Music, The Brain, and Us

From an early age, music has always been a part of our lives. Listening to every crescendo and decrescendo, we were always in tune with the flowing sound. Eventually, some of us even pick up an instrument and began to learn how to play. At a young age, I began to learn how to play the piano. Though I am no Chopin or Mozart, I can understand and play the piano to a point. That’s not the important part of this, during the few year of piano lessons my teacher would always tell me that learning how to read and play music helped me academically. I would think to myself, how could something like this help me academically?

Researching a bit more into it, I found videos and websites that talked about it. One site, which will be linked at the bottom, had a few diagrams that really help visualize what was going on. When you pick up an instrument, say for example the violin, you must perform multiple tasks. Multiple areas of the brain are active at the same time. You must read, listen, move to play, and feel the music. You are using the motor cortex, premotor cortex (dorsal), premotor cortex (ventral), frontal cortex, and the superior temporal gyrus/auditory cortex. To anyone who doesn’t understand all the medical terminology, these portions of the brain help recognize and process types motor (movement), auditory (hearing), sensory (touch), visual, and emotional responses from the body.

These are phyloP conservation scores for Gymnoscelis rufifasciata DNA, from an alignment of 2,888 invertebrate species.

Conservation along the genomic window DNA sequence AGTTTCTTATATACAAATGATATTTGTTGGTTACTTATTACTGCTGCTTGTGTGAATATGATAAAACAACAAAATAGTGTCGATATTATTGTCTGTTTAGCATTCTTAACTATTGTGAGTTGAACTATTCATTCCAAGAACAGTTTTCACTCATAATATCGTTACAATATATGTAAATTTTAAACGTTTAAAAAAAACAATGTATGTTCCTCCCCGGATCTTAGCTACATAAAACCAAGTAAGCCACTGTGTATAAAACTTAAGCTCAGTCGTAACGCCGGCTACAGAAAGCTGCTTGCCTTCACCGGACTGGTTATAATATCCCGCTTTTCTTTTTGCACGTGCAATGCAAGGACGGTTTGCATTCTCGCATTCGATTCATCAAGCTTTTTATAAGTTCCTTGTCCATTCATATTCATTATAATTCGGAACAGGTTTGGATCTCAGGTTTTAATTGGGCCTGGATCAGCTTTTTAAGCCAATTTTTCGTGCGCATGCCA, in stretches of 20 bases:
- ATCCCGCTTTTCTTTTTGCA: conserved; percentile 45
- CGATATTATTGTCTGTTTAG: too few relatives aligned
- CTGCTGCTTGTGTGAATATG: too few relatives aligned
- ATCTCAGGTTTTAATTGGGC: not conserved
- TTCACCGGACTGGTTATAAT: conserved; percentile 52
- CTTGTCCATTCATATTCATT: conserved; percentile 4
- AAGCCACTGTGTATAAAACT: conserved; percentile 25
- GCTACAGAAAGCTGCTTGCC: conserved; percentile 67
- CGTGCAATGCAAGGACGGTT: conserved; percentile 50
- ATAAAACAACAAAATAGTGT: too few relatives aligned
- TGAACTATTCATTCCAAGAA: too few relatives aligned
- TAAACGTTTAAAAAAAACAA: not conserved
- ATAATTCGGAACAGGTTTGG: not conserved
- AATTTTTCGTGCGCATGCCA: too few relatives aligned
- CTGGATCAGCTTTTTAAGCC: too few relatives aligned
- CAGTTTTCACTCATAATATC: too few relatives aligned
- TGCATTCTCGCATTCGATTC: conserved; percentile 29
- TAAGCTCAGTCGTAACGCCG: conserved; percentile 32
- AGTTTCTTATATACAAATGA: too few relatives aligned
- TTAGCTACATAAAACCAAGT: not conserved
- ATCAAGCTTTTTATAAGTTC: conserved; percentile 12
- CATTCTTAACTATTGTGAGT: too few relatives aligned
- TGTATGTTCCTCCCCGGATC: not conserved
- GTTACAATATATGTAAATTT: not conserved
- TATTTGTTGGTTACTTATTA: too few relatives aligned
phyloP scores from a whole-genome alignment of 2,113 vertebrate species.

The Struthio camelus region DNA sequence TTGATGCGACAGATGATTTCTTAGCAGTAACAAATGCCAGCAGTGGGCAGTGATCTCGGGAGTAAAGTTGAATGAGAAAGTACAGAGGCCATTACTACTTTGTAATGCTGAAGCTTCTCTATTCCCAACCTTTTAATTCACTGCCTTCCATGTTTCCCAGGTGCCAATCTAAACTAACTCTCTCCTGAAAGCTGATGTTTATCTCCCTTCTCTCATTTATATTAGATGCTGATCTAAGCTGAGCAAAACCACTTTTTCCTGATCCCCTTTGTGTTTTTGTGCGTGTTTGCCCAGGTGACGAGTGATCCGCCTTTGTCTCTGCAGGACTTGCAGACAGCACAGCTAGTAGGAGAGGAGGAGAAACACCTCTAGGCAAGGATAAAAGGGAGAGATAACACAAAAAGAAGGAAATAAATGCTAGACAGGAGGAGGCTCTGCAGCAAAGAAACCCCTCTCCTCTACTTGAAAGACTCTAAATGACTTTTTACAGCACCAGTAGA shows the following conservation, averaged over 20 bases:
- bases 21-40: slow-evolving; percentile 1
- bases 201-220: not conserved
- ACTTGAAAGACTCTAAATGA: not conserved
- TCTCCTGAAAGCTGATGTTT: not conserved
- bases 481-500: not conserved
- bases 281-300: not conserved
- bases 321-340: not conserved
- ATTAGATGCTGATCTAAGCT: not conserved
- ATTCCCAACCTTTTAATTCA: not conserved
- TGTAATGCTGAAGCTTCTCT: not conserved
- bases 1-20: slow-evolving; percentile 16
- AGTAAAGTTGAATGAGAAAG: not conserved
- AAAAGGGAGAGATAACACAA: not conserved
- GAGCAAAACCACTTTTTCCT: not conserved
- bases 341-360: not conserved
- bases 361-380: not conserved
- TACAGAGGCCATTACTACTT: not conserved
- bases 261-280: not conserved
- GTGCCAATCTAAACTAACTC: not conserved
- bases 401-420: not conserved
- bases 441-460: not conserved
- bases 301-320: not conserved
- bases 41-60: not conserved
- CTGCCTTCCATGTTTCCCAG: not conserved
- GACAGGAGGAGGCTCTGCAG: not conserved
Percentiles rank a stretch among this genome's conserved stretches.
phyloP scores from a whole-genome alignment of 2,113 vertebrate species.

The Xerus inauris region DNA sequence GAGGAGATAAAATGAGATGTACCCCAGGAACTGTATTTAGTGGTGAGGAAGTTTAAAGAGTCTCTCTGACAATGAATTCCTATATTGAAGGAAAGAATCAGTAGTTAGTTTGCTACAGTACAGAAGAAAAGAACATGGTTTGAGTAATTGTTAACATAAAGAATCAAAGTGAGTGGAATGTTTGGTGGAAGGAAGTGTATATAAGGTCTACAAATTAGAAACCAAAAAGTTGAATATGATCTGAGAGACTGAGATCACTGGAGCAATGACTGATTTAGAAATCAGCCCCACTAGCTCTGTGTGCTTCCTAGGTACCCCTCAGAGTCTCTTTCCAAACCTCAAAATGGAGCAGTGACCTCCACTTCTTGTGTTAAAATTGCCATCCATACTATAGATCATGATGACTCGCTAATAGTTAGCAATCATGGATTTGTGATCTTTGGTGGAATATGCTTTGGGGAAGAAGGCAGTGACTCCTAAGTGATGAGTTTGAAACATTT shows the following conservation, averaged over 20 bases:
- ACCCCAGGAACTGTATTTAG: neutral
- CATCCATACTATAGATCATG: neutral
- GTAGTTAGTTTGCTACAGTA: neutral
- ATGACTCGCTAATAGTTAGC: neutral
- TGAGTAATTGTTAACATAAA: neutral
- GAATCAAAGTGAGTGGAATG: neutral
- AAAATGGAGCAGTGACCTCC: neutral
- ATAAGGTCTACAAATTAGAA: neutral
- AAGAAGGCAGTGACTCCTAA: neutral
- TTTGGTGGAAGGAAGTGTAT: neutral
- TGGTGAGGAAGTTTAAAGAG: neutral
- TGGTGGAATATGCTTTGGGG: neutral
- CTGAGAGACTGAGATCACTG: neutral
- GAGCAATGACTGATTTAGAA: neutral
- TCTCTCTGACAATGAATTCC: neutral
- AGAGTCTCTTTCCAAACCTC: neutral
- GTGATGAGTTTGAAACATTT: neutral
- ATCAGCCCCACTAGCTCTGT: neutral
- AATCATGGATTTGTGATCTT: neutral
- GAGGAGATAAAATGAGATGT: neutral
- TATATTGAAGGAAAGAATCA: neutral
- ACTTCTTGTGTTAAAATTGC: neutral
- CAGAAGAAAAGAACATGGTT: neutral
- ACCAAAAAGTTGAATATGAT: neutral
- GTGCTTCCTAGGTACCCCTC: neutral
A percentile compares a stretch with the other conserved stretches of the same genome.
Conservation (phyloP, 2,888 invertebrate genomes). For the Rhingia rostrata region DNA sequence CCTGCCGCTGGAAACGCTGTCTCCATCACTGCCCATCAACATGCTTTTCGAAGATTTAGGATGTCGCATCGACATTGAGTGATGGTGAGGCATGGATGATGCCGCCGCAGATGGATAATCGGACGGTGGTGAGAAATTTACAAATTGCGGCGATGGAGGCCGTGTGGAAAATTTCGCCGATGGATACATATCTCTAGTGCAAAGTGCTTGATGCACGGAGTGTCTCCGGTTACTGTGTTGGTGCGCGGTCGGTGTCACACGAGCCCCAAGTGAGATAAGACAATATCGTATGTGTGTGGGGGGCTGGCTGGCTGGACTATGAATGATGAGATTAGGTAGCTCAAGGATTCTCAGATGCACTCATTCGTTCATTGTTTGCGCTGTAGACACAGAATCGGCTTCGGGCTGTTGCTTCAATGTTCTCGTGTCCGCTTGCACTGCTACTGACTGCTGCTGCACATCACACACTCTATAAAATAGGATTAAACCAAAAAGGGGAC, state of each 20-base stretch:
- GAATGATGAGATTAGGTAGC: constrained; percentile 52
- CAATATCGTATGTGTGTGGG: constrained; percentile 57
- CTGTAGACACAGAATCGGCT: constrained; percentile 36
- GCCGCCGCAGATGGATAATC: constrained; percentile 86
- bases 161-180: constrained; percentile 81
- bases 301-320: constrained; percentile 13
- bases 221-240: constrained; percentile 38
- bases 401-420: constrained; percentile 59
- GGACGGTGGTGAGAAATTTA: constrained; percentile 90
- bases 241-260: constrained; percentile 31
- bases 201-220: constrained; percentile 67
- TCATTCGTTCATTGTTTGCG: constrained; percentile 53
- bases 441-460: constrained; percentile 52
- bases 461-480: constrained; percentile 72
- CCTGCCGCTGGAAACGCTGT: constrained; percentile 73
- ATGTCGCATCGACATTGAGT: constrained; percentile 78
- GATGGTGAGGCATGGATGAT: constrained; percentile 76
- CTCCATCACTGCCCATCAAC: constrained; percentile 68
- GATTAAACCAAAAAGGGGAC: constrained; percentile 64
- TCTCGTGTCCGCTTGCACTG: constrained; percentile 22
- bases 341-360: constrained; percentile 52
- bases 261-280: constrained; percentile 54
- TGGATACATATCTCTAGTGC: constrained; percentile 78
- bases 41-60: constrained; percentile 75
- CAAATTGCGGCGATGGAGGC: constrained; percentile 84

Now, what does this all mean for helping me succeed in my studies? Having all these portions of the brain firing all at once helps you coordinate and function doing multiple things. For example, the article mentions that learning from an early age could help strengthen the hippocampus, the portion of the brain that helps with memory and learning. So, in math, you remember how to solve equations and different types of conversions because you decided to learn and instrument you have just helped increase your ability to learn and remember. A video found on YouTube helps explain a bit more about what is happening inside the brain.

So, there you have it, music really does help one academically. Through hard work, young musicians are shaping the way they learn. Though more research is being completed, it’s a good beginning of understanding how music affects the brain.

Links to the article and video

http://portlandchamberorchestra.org/what-happens-when-the-brain-plays-a-musical-instrument/

https://www.youtube.com/watch?v=R0JKCYZ8hng

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